Higher rates give RBNZ scope to lift LVR rules
Loan-to-value restrictions may be eased as interest rates move back to more normal levels, Reserve Bank deputy governor Grant Spencer says.
Friday, 28 March 2014
by Susan Edmunds
In a speech to the Credit Suisse Asian Investment Conference, he said the Reserve Bank had made it clear from the beginning that the restrictions were not meant to be permanent.
The current cycle of OCR tightening might have had to have been sharper without the rules, he said, but now it was under way, it could give the Reserve Bank scope to lift the restrictions.
Since October, banks have been able to lend no more than 10% of their new loans to borrowers with a deposit or equity smaller than 20%.
“To be clear, the monetary policy tightening cycle that is now under way is motivated by the need to ensure that CPI inflation remains in the vicinity of 2% over the medium term. The boost to financial system resilience provided by the LVR restrictions, as well as a decision to increase risk weights for high-LVR housing lending, has meant that monetary policy has not needed to consider a tightening for financial stability purposes," he said.
"However, while not motivated by the financial stability objective, the monetary policy tightening is expected to help in dampening further house price inflation. In this regard, as interest rates move back to more normal levels, we will expect to have greater scope to ease or remove the LVR restrictions.”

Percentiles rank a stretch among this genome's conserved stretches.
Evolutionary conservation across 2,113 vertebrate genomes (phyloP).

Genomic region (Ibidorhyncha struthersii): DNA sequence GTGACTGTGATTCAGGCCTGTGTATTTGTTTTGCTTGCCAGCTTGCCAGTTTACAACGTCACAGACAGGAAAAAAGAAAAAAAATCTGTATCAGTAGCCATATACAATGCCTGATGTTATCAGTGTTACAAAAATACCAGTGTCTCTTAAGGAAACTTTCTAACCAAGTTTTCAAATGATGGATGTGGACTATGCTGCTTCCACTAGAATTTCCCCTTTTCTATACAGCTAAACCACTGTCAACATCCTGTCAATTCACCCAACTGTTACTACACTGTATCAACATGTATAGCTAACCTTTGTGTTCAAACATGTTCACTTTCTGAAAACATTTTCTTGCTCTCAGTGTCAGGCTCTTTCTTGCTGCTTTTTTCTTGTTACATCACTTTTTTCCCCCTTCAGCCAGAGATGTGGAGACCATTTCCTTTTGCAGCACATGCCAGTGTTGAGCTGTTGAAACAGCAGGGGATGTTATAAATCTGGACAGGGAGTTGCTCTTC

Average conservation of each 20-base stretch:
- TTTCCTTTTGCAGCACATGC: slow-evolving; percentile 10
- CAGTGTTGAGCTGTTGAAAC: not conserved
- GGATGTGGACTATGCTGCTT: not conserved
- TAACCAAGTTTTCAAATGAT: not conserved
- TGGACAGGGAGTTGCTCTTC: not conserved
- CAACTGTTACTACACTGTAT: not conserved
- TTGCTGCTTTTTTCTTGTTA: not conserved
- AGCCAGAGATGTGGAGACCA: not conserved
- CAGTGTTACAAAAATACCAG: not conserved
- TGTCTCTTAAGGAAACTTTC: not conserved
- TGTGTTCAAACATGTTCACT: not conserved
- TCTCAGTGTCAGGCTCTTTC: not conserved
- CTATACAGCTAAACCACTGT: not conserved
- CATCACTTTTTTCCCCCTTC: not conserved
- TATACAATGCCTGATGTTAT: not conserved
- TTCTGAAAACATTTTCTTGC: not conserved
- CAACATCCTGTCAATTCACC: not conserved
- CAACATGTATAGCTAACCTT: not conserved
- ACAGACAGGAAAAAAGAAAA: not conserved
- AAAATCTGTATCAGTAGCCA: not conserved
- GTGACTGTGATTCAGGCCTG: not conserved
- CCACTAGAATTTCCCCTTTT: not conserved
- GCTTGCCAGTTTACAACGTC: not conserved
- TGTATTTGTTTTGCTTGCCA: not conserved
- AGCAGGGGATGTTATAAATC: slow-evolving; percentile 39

He said the Reserve Bank expected to lift the restrictions once pressures in the housing market had moderated and it could be confident there would not be a resurgence in house price inflation.
“A decision to ease or remove LVR restrictions will ultimately take into account both the financial stability and price stability implications of doing so. We will be alert to the risk that the removal of LVR restrictions could produce a resurgence in house price inflation, which would potentially undermine both financial and price stability."
Spencer said the rules seemed to have had the effect intended.
It had been estimated that the LVR restrictions would dampen annual house price growth by one to four percentage points and house sales by 3% to 8%.
“The evidence to date suggests that the dampening effect of the LVR restrictions on house prices has been broadly in line with these expectations.”
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